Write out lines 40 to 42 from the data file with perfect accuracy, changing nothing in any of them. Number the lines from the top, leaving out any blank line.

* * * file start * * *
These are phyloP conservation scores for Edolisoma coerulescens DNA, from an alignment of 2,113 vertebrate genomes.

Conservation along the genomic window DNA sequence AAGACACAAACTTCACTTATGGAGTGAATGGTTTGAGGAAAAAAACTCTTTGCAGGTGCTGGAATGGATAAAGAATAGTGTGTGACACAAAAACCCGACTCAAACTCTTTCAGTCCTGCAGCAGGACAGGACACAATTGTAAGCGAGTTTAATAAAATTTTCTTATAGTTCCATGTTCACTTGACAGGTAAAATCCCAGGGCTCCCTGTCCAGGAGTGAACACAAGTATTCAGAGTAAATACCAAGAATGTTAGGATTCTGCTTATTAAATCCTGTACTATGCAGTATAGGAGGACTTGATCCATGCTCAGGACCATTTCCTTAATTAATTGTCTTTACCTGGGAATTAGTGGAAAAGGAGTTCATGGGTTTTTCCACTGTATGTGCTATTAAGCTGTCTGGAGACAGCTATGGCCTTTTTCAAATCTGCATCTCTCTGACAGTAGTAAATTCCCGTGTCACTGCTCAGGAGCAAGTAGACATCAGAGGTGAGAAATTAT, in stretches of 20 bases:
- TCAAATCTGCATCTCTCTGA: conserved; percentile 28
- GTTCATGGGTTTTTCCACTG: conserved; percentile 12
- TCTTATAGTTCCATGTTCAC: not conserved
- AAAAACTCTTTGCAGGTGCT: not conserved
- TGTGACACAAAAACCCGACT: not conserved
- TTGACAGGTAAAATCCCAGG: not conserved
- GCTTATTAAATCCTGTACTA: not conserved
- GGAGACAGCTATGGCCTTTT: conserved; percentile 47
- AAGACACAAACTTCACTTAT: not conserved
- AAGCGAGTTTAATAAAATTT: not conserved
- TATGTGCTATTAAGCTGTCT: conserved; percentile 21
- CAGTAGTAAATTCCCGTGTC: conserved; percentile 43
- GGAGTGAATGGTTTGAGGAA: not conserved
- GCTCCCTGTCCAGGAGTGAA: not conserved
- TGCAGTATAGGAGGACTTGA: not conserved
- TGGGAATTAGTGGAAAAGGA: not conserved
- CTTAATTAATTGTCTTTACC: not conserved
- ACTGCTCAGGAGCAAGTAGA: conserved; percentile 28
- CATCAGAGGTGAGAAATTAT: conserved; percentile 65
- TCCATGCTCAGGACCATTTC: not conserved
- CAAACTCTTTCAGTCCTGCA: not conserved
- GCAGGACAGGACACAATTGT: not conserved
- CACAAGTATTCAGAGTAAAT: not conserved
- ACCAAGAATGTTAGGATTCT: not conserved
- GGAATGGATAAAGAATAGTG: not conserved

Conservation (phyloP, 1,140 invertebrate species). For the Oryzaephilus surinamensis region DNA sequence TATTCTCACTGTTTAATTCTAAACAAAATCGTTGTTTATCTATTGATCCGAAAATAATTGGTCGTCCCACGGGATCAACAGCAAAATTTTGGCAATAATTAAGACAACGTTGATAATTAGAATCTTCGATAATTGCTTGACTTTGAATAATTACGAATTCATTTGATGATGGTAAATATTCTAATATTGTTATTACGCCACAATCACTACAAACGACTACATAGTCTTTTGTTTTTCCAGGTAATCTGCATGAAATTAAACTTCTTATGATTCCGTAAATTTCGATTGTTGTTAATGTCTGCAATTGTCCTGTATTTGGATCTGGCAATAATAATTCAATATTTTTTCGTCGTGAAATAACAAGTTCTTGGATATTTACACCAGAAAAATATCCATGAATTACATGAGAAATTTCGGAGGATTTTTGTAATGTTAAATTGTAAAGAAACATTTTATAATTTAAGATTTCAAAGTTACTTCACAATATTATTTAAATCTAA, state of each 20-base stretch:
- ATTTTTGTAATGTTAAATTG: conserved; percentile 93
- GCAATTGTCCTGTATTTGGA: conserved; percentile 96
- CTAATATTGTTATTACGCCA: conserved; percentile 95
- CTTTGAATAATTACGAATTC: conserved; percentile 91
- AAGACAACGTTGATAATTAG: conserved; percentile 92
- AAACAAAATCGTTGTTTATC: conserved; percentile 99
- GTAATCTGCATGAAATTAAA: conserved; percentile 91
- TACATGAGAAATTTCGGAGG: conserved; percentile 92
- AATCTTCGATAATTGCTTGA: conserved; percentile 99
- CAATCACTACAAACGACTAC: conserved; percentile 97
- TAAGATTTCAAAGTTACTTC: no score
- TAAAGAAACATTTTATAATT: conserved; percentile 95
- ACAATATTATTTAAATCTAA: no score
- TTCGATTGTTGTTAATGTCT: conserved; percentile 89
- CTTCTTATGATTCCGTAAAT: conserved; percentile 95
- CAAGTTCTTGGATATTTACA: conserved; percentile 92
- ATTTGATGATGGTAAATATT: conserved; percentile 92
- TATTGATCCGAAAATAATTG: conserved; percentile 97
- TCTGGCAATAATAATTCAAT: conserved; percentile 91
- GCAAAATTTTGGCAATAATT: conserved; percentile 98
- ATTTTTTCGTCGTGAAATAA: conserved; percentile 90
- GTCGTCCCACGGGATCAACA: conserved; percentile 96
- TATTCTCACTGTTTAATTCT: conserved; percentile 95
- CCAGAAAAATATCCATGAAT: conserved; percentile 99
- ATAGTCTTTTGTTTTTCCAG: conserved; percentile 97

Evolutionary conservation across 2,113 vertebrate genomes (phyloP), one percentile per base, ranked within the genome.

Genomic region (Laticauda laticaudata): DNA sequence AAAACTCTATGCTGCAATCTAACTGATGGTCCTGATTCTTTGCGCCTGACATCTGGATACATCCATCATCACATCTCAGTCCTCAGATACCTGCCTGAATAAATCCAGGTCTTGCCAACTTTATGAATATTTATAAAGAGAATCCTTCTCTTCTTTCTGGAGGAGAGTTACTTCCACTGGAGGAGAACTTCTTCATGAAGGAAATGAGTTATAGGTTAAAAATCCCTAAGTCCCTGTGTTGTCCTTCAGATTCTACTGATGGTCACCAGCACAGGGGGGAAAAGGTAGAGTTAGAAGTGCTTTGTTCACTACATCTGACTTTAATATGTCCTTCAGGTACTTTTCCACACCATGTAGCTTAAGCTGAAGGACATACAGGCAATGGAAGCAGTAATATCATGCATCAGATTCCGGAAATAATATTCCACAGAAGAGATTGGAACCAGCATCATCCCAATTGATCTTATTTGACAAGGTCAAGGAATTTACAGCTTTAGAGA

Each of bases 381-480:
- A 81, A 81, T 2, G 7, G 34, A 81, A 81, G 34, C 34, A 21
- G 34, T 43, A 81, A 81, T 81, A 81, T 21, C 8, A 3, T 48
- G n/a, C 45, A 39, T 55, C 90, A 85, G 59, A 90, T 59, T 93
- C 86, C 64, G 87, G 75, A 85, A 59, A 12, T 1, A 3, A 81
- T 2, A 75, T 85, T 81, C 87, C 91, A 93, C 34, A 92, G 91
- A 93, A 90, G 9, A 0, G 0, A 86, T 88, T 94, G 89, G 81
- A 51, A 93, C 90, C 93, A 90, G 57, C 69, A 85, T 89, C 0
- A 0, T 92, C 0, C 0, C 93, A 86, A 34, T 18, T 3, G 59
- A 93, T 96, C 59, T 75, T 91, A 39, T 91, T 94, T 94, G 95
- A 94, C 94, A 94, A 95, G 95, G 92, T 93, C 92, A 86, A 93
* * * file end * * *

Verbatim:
- TAAAGAAACATTTTATAATT: conserved; percentile 95
- ACAATATTATTTAAATCTAA: no score
- TTCGATTGTTGTTAATGTCT: conserved; percentile 89